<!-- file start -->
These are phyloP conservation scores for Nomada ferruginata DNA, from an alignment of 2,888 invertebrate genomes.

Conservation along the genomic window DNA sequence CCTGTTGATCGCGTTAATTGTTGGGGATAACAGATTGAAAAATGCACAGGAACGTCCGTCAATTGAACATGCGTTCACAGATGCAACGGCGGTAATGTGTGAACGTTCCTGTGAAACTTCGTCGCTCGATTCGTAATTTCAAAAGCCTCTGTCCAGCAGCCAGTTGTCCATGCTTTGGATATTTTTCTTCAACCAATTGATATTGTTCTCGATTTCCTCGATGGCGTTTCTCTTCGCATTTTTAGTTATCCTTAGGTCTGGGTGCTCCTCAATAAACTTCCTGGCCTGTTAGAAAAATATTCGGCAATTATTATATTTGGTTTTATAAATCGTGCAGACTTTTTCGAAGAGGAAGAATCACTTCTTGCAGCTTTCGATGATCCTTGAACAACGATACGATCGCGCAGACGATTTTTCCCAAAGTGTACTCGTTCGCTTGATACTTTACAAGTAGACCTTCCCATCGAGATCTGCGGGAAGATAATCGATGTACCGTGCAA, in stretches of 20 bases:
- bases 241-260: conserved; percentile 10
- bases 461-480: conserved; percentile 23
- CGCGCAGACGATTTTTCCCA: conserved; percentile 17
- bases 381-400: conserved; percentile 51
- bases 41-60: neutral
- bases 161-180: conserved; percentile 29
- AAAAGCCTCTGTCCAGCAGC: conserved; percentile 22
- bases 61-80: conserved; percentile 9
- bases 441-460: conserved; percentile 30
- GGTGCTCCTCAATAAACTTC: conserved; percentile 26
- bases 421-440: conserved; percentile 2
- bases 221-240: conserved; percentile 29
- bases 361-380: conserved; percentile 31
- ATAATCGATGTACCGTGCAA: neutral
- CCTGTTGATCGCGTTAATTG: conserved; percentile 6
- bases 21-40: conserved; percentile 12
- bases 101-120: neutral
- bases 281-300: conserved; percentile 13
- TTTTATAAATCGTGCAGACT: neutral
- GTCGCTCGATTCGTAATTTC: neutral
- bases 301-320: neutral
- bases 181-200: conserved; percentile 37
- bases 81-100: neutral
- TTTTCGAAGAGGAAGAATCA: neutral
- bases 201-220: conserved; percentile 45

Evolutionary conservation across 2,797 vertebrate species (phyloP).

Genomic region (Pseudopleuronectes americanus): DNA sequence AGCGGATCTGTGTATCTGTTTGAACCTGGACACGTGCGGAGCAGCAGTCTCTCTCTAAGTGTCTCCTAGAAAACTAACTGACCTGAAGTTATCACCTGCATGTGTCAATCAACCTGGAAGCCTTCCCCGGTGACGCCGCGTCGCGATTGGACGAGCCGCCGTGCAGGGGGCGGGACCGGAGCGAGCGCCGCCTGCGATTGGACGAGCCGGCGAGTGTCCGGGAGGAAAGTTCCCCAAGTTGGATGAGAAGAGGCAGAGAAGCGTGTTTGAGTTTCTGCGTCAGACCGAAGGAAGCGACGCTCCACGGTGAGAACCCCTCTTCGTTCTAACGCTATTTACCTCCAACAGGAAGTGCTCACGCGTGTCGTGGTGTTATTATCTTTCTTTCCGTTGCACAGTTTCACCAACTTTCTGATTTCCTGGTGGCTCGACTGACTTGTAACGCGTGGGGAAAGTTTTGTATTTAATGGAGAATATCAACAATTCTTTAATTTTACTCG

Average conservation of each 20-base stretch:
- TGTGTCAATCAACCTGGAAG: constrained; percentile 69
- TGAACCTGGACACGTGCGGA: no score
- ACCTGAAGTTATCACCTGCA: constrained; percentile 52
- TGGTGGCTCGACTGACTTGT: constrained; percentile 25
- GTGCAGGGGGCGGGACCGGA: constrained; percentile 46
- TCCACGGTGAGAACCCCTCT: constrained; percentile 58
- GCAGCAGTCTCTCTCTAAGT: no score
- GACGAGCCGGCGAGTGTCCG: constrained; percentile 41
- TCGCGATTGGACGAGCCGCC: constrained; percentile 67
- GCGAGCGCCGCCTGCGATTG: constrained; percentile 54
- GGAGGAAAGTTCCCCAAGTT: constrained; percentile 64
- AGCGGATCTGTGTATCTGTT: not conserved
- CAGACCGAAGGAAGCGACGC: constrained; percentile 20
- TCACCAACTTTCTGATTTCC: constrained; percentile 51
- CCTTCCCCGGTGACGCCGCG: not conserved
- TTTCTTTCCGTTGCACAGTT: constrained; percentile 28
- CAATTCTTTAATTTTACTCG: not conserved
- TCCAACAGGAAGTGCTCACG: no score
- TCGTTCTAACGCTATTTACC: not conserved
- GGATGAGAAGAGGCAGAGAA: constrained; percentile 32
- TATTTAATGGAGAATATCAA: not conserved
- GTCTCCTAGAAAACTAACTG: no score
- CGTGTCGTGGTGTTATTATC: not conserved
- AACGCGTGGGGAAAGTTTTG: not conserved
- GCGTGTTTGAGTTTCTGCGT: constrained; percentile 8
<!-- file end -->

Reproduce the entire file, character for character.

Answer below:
These are phyloP conservation scores for Nomada ferruginata DNA, from an alignment of 2,888 invertebrate genomes.

Conservation along the genomic window DNA sequence CCTGTTGATCGCGTTAATTGTTGGGGATAACAGATTGAAAAATGCACAGGAACGTCCGTCAATTGAACATGCGTTCACAGATGCAACGGCGGTAATGTGTGAACGTTCCTGTGAAACTTCGTCGCTCGATTCGTAATTTCAAAAGCCTCTGTCCAGCAGCCAGTTGTCCATGCTTTGGATATTTTTCTTCAACCAATTGATATTGTTCTCGATTTCCTCGATGGCGTTTCTCTTCGCATTTTTAGTTATCCTTAGGTCTGGGTGCTCCTCAATAAACTTCCTGGCCTGTTAGAAAAATATTCGGCAATTATTATATTTGGTTTTATAAATCGTGCAGACTTTTTCGAAGAGGAAGAATCACTTCTTGCAGCTTTCGATGATCCTTGAACAACGATACGATCGCGCAGACGATTTTTCCCAAAGTGTACTCGTTCGCTTGATACTTTACAAGTAGACCTTCCCATCGAGATCTGCGGGAAGATAATCGATGTACCGTGCAA, in stretches of 20 bases:
- bases 241-260: conserved; percentile 10
- bases 461-480: conserved; percentile 23
- CGCGCAGACGATTTTTCCCA: conserved; percentile 17
- bases 381-400: conserved; percentile 51
- bases 41-60: neutral
- bases 161-180: conserved; percentile 29
- AAAAGCCTCTGTCCAGCAGC: conserved; percentile 22
- bases 61-80: conserved; percentile 9
- bases 441-460: conserved; percentile 30
- GGTGCTCCTCAATAAACTTC: conserved; percentile 26
- bases 421-440: conserved; percentile 2
- bases 221-240: conserved; percentile 29
- bases 361-380: conserved; percentile 31
- ATAATCGATGTACCGTGCAA: neutral
- CCTGTTGATCGCGTTAATTG: conserved; percentile 6
- bases 21-40: conserved; percentile 12
- bases 101-120: neutral
- bases 281-300: conserved; percentile 13
- TTTTATAAATCGTGCAGACT: neutral
- GTCGCTCGATTCGTAATTTC: neutral
- bases 301-320: neutral
- bases 181-200: conserved; percentile 37
- bases 81-100: neutral
- TTTTCGAAGAGGAAGAATCA: neutral
- bases 201-220: conserved; percentile 45

Evolutionary conservation across 2,797 vertebrate species (phyloP).

Genomic region (Pseudopleuronectes americanus): DNA sequence AGCGGATCTGTGTATCTGTTTGAACCTGGACACGTGCGGAGCAGCAGTCTCTCTCTAAGTGTCTCCTAGAAAACTAACTGACCTGAAGTTATCACCTGCATGTGTCAATCAACCTGGAAGCCTTCCCCGGTGACGCCGCGTCGCGATTGGACGAGCCGCCGTGCAGGGGGCGGGACCGGAGCGAGCGCCGCCTGCGATTGGACGAGCCGGCGAGTGTCCGGGAGGAAAGTTCCCCAAGTTGGATGAGAAGAGGCAGAGAAGCGTGTTTGAGTTTCTGCGTCAGACCGAAGGAAGCGACGCTCCACGGTGAGAACCCCTCTTCGTTCTAACGCTATTTACCTCCAACAGGAAGTGCTCACGCGTGTCGTGGTGTTATTATCTTTCTTTCCGTTGCACAGTTTCACCAACTTTCTGATTTCCTGGTGGCTCGACTGACTTGTAACGCGTGGGGAAAGTTTTGTATTTAATGGAGAATATCAACAATTCTTTAATTTTACTCG

Average conservation of each 20-base stretch:
- TGTGTCAATCAACCTGGAAG: constrained; percentile 69
- TGAACCTGGACACGTGCGGA: no score
- ACCTGAAGTTATCACCTGCA: constrained; percentile 52
- TGGTGGCTCGACTGACTTGT: constrained; percentile 25
- GTGCAGGGGGCGGGACCGGA: constrained; percentile 46
- TCCACGGTGAGAACCCCTCT: constrained; percentile 58
- GCAGCAGTCTCTCTCTAAGT: no score
- GACGAGCCGGCGAGTGTCCG: constrained; percentile 41
- TCGCGATTGGACGAGCCGCC: constrained; percentile 67
- GCGAGCGCCGCCTGCGATTG: constrained; percentile 54
- GGAGGAAAGTTCCCCAAGTT: constrained; percentile 64
- AGCGGATCTGTGTATCTGTT: not conserved
- CAGACCGAAGGAAGCGACGC: constrained; percentile 20
- TCACCAACTTTCTGATTTCC: constrained; percentile 51
- CCTTCCCCGGTGACGCCGCG: not conserved
- TTTCTTTCCGTTGCACAGTT: constrained; percentile 28
- CAATTCTTTAATTTTACTCG: not conserved
- TCCAACAGGAAGTGCTCACG: no score
- TCGTTCTAACGCTATTTACC: not conserved
- GGATGAGAAGAGGCAGAGAA: constrained; percentile 32
- TATTTAATGGAGAATATCAA: not conserved
- GTCTCCTAGAAAACTAACTG: no score
- CGTGTCGTGGTGTTATTATC: not conserved
- AACGCGTGGGGAAAGTTTTG: not conserved
- GCGTGTTTGAGTTTCTGCGT: constrained; percentile 8